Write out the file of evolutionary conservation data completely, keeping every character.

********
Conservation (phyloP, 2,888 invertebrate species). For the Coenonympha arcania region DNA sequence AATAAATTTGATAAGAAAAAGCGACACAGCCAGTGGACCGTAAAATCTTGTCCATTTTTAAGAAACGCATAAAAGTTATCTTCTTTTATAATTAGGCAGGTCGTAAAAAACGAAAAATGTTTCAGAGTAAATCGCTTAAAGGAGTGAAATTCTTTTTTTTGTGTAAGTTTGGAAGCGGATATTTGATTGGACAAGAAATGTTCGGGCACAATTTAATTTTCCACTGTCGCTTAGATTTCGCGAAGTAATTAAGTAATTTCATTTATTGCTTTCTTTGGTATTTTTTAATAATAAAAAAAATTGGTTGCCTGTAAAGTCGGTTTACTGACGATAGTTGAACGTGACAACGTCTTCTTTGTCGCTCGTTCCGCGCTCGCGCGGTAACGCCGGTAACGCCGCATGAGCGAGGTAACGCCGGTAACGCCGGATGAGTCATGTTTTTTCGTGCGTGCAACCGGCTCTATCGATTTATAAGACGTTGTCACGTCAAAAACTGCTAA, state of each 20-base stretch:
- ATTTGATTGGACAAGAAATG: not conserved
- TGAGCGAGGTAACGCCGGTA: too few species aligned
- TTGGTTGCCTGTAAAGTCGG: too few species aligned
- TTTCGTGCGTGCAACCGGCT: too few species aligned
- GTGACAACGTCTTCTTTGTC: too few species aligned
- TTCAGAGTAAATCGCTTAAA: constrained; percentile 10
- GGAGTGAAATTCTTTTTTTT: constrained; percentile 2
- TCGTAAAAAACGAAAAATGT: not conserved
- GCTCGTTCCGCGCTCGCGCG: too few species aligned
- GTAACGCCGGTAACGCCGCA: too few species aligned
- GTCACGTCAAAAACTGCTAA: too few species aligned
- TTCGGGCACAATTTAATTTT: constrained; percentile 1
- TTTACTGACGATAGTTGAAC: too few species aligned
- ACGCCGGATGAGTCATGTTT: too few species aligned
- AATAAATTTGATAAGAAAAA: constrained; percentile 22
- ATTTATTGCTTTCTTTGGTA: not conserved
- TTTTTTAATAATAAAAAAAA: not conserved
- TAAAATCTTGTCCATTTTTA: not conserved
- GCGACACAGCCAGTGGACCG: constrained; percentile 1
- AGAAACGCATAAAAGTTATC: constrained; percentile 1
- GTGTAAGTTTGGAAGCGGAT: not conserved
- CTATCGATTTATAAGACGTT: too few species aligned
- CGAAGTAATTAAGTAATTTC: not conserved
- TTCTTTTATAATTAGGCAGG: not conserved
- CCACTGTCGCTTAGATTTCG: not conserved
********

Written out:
Conservation (phyloP, 2,888 invertebrate species). For the Coenonympha arcania region DNA sequence AATAAATTTGATAAGAAAAAGCGACACAGCCAGTGGACCGTAAAATCTTGTCCATTTTTAAGAAACGCATAAAAGTTATCTTCTTTTATAATTAGGCAGGTCGTAAAAAACGAAAAATGTTTCAGAGTAAATCGCTTAAAGGAGTGAAATTCTTTTTTTTGTGTAAGTTTGGAAGCGGATATTTGATTGGACAAGAAATGTTCGGGCACAATTTAATTTTCCACTGTCGCTTAGATTTCGCGAAGTAATTAAGTAATTTCATTTATTGCTTTCTTTGGTATTTTTTAATAATAAAAAAAATTGGTTGCCTGTAAAGTCGGTTTACTGACGATAGTTGAACGTGACAACGTCTTCTTTGTCGCTCGTTCCGCGCTCGCGCGGTAACGCCGGTAACGCCGCATGAGCGAGGTAACGCCGGTAACGCCGGATGAGTCATGTTTTTTCGTGCGTGCAACCGGCTCTATCGATTTATAAGACGTTGTCACGTCAAAAACTGCTAA, state of each 20-base stretch:
- ATTTGATTGGACAAGAAATG: not conserved
- TGAGCGAGGTAACGCCGGTA: too few species aligned
- TTGGTTGCCTGTAAAGTCGG: too few species aligned
- TTTCGTGCGTGCAACCGGCT: too few species aligned
- GTGACAACGTCTTCTTTGTC: too few species aligned
- TTCAGAGTAAATCGCTTAAA: constrained; percentile 10
- GGAGTGAAATTCTTTTTTTT: constrained; percentile 2
- TCGTAAAAAACGAAAAATGT: not conserved
- GCTCGTTCCGCGCTCGCGCG: too few species aligned
- GTAACGCCGGTAACGCCGCA: too few species aligned
- GTCACGTCAAAAACTGCTAA: too few species aligned
- TTCGGGCACAATTTAATTTT: constrained; percentile 1
- TTTACTGACGATAGTTGAAC: too few species aligned
- ACGCCGGATGAGTCATGTTT: too few species aligned
- AATAAATTTGATAAGAAAAA: constrained; percentile 22
- ATTTATTGCTTTCTTTGGTA: not conserved
- TTTTTTAATAATAAAAAAAA: not conserved
- TAAAATCTTGTCCATTTTTA: not conserved
- GCGACACAGCCAGTGGACCG: constrained; percentile 1
- AGAAACGCATAAAAGTTATC: constrained; percentile 1
- GTGTAAGTTTGGAAGCGGAT: not conserved
- CTATCGATTTATAAGACGTT: too few species aligned
- CGAAGTAATTAAGTAATTTC: not conserved
- TTCTTTTATAATTAGGCAGG: not conserved
- CCACTGTCGCTTAGATTTCG: not conserved